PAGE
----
An agricultural consultant's role in business continuance

Author: Judy Wilkinson (Business Continuance and Communication in Farming Families) | Date: 10 Feb 2015

Take home message

  • If you remain neutral and refrain from making judgment or offering advice, it is likely that you will leave people in a better place than you found them.
  • One person – one crucial conversation – one at a time.


I consider that a majority of advisers especially agronomists ‘work at the coal face’, in that they see clients regularly and are often in situations where they understand what is going on in a business and a family.  

For example:

  • They see who is communicating with whom.
  • Recognise or witness discontent.
  • Realise who are not engaging.
  • Understand the mental health of those involved.
  • Know who is driving the business.
  • Understand who is hindering the business.

Recognising what is happening in a business and seeing what actions may have negative impacts, can provide an opportunity to make some changes. Sometimes people exterior to the business itself may have a better insight and understanding of this and be in a position to raise others’ awareness.

Advisers may be in a position to influence the situation. They could ask questions about the situation, make some suggestions or recommendations and encourage people to do some discussion and planning around the future of their business.

In a farming year, there can be times where discussion may be around rotation and cropping plans and these could be an opportunity for consultants to ask questions about the long term plans, not only for the farming practices but also about the future of the business.

This may prove to be beneficial to the business you are working with, and also to your own business, ascertaining the future of the client as a future customer. It may also be the trigger that gives you an opportunity to think about the succession of your own business (dependent on your age or future plans).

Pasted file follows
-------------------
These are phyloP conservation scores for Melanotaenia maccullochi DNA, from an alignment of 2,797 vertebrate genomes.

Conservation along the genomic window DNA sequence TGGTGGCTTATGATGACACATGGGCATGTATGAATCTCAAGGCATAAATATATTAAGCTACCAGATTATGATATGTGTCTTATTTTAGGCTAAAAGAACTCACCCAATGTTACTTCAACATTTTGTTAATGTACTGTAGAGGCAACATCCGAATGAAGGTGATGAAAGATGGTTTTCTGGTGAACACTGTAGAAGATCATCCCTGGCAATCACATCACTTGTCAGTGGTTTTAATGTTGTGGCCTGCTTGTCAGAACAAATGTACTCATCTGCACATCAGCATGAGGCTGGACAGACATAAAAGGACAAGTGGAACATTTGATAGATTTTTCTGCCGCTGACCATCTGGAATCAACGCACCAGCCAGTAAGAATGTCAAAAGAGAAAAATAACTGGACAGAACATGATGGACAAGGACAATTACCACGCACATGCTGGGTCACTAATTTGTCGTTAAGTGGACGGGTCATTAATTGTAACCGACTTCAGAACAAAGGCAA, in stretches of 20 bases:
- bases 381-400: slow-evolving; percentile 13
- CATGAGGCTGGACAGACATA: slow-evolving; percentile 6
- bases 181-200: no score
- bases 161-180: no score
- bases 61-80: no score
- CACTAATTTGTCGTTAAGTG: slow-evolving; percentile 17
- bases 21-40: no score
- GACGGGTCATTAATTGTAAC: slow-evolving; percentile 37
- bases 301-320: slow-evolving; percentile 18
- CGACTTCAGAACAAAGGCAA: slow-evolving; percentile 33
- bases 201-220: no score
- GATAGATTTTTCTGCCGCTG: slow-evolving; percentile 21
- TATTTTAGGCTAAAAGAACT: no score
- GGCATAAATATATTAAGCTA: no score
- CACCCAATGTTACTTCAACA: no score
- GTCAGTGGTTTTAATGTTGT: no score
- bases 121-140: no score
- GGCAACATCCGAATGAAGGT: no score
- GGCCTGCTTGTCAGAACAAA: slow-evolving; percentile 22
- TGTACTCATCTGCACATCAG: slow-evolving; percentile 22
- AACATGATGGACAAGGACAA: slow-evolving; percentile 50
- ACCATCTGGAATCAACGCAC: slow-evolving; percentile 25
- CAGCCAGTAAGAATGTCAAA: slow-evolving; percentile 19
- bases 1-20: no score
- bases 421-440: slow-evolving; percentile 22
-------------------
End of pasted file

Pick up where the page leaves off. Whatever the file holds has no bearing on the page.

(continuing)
Some consultants may feel a reservation or hesitation about discussing succession with their clients, fearful of upsetting or making the situation worse.  

It may be useful when engaging in discussion to:

  • State up front that it is not your area of expertise
  • Have some people/contacts you can recommend who can help
  • Listen without trying to find a solution
  • Remain neutral in the situation (do not take sides)
  • Encourage conversations with other professionals.

If you remain neutral and refrain from making judgment or offering advice, it is unlikely that you will leave people in a worse place than you found them (this can often be a real concern about getting into something you are unsure about).

There are key times when families need to think and talk about succession, i.e. entry (births, marriages, and children returning to work) and exits (death, divorce, discontent and disasters).

The role we can play in family farming businesses by being the conduit for crucial conversations can have positive long term effects, helping to make businesses stronger and more productive.

What is a crucial conversation?

A crucial conversation has one or more of the following characteristics:

  • Opinions vary
  • Stakes are high
  • Emotions run high
  • It's important to find a solution, resolution or an agreed outcome

We often find excuses not to have these conversations.

Mastering crucial conversations

Things we can try:

  • Dialogue – free flow of meaning between two or more people.
  • Listen.
  • Share the air.
  • Never make a personal attack.
  • Check assumptions.
  • What is the real issue?  
  • How can it be dealt with?
  • Offer encouragement and kindness.
  • Practice tolerance.
  • When you blow it admit it?
  • Don’t expect perfection, aim for progress.


As agriculture professionals we can help those businesses we work with to master their high stake discussions and strengthen business and family.

One person – one crucial conversation – one at a time.

Contact details

Judy Wilkinson
PO Box 121, Snowtown, SA, 5520